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Mr. Money Mustache in the New Yorker

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  • Mr. Money Mustache in the New Yorker

    The blogosphere is abuzz with the New Yorker's article on Pete Adeney, a.k.a. Mr. Money Mustache.

    WCI and I weighed in on the Bogleheads forum.  MMM himself gave us his thoughts on the article and some explanations behind the somewhat unflattering portrayal of his persona and way of life in the MMM forum (Reply #82).  There's a lively Reddit thread as well.

    Personally, I enjoy his blog and many of the ideas set forth, or at least the principles behind them.  He has a highly analytical mind and espouses concepts like living below your means, staying fit, and environmental stewardship, while poking fun at the "American way" of debt spending, consumerism, and wastefulness.  His style is off-the-wall and sometimes profane, and some of his ideas are impractical for the vast majority of us, but he gets you to look at your own life and habits from a different angle.

    WCI has met him and featured him in a post last summer, so we know how he feels about the man and his alter ego's ideas.  What are your feelings.  Besides... Who???

     

     

  • #2
    Thanks for sharing! Read it all the way through. I credit Pete with many things and always like to see more things from him. The internet is a crazy place!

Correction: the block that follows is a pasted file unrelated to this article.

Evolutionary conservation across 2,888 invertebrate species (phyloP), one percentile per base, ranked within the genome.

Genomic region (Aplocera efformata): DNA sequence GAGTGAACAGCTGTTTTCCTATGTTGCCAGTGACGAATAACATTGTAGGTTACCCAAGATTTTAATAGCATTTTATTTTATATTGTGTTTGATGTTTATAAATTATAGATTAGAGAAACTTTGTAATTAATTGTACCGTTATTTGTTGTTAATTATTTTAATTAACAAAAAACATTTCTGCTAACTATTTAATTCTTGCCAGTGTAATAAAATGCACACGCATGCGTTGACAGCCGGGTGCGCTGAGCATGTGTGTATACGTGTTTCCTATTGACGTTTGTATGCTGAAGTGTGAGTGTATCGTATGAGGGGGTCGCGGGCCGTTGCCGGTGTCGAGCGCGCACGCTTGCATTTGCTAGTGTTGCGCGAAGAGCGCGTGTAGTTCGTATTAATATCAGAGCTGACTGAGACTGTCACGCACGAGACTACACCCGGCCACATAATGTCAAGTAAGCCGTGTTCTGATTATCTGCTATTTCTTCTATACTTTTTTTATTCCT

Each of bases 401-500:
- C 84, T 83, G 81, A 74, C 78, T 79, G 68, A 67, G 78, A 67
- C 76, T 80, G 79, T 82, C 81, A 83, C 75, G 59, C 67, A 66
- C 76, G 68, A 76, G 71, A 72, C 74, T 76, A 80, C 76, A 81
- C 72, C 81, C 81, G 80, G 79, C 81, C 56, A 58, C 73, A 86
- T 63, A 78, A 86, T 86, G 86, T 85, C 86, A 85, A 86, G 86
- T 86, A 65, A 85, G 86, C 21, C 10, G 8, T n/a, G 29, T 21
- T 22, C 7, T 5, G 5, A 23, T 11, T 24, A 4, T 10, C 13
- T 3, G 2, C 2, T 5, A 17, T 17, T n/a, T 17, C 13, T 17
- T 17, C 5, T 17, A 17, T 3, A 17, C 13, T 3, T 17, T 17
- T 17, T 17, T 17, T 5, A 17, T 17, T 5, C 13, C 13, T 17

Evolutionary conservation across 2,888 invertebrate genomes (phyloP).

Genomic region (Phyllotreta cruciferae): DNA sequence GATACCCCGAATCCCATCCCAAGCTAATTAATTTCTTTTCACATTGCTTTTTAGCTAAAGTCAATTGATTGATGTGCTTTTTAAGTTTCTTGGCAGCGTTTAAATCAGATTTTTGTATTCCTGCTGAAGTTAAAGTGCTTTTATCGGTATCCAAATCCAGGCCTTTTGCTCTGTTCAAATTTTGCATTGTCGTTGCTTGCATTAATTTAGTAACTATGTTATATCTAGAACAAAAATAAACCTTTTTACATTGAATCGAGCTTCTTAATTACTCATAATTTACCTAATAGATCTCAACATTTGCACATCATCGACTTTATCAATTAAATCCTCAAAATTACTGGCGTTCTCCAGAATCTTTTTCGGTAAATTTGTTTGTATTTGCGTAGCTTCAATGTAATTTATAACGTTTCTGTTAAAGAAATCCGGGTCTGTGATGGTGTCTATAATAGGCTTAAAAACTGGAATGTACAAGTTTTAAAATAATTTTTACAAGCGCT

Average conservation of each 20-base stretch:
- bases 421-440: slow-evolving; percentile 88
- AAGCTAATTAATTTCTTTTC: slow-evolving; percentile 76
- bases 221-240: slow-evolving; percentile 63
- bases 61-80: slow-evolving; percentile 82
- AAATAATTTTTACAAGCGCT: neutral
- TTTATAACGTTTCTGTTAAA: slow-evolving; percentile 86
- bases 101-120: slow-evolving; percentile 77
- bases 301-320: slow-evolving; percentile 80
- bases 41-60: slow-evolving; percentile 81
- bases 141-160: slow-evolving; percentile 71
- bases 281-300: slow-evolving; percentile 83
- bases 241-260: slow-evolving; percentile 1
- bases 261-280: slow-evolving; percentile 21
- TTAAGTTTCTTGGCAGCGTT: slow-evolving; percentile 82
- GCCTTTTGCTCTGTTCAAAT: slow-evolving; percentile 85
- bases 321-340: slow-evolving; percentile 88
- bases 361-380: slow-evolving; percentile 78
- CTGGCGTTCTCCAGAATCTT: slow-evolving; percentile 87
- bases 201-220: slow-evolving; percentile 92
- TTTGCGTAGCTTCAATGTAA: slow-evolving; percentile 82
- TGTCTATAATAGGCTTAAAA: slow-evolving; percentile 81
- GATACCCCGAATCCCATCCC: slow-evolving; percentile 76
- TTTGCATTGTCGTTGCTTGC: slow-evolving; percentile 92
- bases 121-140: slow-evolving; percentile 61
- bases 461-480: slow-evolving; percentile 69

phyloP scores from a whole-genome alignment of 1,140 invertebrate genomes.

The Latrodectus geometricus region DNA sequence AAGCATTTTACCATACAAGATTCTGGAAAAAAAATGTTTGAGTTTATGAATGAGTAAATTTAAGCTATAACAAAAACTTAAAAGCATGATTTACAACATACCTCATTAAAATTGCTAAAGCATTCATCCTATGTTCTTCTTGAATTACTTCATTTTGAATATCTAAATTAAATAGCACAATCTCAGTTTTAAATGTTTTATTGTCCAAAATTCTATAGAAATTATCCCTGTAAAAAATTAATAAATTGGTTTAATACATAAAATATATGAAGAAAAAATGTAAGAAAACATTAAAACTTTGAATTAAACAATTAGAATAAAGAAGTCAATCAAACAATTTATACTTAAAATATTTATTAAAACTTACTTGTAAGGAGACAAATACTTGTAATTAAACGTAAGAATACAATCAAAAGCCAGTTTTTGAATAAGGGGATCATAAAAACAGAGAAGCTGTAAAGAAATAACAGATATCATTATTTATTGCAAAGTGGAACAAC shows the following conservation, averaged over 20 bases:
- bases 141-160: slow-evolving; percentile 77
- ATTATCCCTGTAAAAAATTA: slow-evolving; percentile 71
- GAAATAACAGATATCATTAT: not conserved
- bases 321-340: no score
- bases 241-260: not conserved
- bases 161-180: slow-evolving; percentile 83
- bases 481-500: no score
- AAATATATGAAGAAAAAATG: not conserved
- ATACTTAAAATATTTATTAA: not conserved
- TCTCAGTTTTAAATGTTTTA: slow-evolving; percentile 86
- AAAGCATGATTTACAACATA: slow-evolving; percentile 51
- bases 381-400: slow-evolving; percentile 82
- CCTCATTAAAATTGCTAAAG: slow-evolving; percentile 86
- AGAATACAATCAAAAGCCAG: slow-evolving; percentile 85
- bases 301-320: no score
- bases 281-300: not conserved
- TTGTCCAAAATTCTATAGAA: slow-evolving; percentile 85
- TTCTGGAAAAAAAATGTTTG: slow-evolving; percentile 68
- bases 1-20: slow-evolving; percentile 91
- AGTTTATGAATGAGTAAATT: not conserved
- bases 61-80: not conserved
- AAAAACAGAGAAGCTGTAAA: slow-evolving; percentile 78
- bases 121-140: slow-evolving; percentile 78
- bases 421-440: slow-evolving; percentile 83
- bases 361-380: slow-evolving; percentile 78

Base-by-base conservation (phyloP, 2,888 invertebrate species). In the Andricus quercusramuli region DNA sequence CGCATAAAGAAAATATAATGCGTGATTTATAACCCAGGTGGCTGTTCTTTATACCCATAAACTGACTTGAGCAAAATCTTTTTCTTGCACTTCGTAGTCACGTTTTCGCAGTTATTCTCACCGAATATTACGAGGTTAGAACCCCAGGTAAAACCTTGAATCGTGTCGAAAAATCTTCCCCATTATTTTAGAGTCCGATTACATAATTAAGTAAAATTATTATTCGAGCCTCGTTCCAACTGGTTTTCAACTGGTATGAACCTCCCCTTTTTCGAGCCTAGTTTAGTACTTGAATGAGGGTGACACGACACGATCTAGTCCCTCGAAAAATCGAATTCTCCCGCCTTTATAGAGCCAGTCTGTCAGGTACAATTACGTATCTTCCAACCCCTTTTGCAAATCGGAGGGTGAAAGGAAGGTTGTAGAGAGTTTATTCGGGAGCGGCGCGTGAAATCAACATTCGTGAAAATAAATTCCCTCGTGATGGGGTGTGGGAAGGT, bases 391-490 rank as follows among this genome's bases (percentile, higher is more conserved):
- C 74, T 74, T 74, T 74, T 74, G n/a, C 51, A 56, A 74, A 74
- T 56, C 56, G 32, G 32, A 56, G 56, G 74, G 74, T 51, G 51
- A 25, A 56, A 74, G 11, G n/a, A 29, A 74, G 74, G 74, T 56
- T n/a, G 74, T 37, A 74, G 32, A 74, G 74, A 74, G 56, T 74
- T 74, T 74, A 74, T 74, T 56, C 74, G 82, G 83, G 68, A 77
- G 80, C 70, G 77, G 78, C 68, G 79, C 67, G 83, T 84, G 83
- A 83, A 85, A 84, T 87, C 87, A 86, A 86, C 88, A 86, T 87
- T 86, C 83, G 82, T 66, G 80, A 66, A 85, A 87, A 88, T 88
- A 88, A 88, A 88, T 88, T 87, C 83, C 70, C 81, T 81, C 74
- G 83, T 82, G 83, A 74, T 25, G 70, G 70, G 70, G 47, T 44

Comment


    • #3
      Yes, I'm a big fan of Pete and what he's doing. I've learned a lot from him and his philosophy- mostly about how to analyze my spending for how much happiness it is likely to bring me.
      Helping those who wear the white coat get a fair shake on Wall Street since 2011

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      • #4
        Just read the article- not particularly flattering. The author certainly makes Pete come across as weirder than I found him, but then again, I only spent a meal with him and the author sounds like he spent several days with him. I'd totally give a New Yorker reporter a couple days though, you can't buy publicity like that.

        I was surprised Pete is only getting 750K page views a month. That's barely more than what I'm seeing here counting the forum. I bet he isn't counting his forum.
        Helping those who wear the white coat get a fair shake on Wall Street since 2011

        Comment


        • #5
          I read the article and some of the comments.  I will admit being slanted a certain way until I read his response.  We did homeschool our kids for a time, for some it suited them better.  Ultimately, we did decide to private school them through junior high and then found a smaller charter school for them to go to in high school.  My wife slept outside of the school for two days.

          Parents do make judgement calls based on their values.  We try to instill our values into our kids.  Ultimately they reach an age where they have to decide whether they want to follow our values or their own and we have to give them the freedom to do so.

          I have heard his name mentioned, but never read his blog.  I am not a fan of foul language so if he uses that quite a bit, I probably wouldn't be a big fan.

          As someone else mentioned, regardless of how slanted the article may seem, to be feature in the New Yorker is a pretty big deal.

          cd :O)
          Yet those who wait for the LORD Will gain new strength; They will mount up with wings like eagles, They will run and not get tired, They will walk and not become weary. -- Isaiah 40:31